MOULTONBOROUGH — The Loon Preservation Committee recorded its first pair of nesting loons this year on May 11. Since then close to 60 loon pairs have begun to incubate eggs, with more expected in the next week.
The peak time for loons to start nesting is usually in early June, followed by a four week incubation period. This was the fifth-wettest May on record in New Hampshire, and water levels are still high on some lakes, so nesting has been delayed in some areas. If traditional preferred nesting sites are under water, a pair of loons may use an alternate site instead, making it even more critical to give them the space they need to nest successfully.
The peak of hatch of loon chicks generally occurs around the Fourth of July holiday and loon pairs on nests or with chicks are vulnerable to disturbance as human activities on the lakes increase. A couple of simple precautions can help ensure a good year for loons in New Hampshire, says the committee:
· Stay back at least 150 feet from a nesting loon, or more if the loon shows any signs of distress such as craning its neck low over a nest. Loons may even appear to be injured or dead while in this head-down position, but it is simply a response to the close approach of people.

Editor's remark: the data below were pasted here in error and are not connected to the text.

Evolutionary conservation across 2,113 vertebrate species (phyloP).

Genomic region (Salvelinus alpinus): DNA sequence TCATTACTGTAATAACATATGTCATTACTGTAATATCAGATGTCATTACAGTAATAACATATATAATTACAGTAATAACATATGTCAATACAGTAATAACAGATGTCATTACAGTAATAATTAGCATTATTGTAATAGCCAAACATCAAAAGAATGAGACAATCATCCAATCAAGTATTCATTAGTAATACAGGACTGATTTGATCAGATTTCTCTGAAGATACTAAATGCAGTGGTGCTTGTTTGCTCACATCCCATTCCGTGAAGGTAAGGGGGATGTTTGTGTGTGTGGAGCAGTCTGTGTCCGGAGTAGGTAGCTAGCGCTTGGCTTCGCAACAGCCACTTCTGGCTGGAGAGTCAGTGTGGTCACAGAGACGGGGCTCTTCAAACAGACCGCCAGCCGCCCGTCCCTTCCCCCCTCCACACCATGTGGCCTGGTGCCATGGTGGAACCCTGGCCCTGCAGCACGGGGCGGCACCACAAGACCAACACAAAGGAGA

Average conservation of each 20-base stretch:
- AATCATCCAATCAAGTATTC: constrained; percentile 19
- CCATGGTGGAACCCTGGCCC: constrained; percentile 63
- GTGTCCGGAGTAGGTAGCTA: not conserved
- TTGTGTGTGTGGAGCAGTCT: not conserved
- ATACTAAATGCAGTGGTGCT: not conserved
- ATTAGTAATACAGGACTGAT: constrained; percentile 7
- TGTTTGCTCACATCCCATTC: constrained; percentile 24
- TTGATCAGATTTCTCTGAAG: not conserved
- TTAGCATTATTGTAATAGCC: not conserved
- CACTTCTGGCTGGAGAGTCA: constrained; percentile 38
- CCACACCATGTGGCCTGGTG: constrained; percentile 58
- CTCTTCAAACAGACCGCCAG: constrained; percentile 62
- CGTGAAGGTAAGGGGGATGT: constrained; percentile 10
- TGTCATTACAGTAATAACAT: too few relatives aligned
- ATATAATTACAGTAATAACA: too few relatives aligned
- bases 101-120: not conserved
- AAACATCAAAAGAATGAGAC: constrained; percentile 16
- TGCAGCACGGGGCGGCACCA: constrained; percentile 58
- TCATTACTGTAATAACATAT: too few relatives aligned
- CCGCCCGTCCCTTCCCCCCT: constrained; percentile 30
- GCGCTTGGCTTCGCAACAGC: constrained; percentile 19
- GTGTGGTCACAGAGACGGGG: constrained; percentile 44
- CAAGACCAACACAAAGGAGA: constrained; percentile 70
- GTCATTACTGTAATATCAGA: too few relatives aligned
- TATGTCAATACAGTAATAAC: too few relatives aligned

· If someone should inadvertently cause a loon to flush from the nest, they leave the area immediately to let the loon return to incubate its eggs. Time off the nest leaves the eggs vulnerable to cooling, overheating, or predation.
In 2016, Loon Preservation Committee biologists recorded 208 pairs of nesting loons, a decrease of 6 pairs from the previous year. Forty-five of those pairs nested on rafts—artificial islands that LPC floats to help loons cope with water level fluctuations or being displaced from natural sites by shoreline development or recreational activity on the lakes. Of the 208 nesting pairs, close to half were protected by signs and ropelines, and 45% of the chicks hatched came from these protected nest sites. Even with this level of management, LPC biologists recorded 112 failed nests, the highest number of nest failures on record. However, overall reproductive success was 0.50 (chicks surviving per territorial pair) which is slightly above the minimum needed to maintain the loon population over the long term.
One of the first loon nests of the 2017 season was recorded on Bolster Pond in Sullivan. (Courtesy photo/Brian Reilly)
- Written by Mike Mortensen
- Category: Community Announcements
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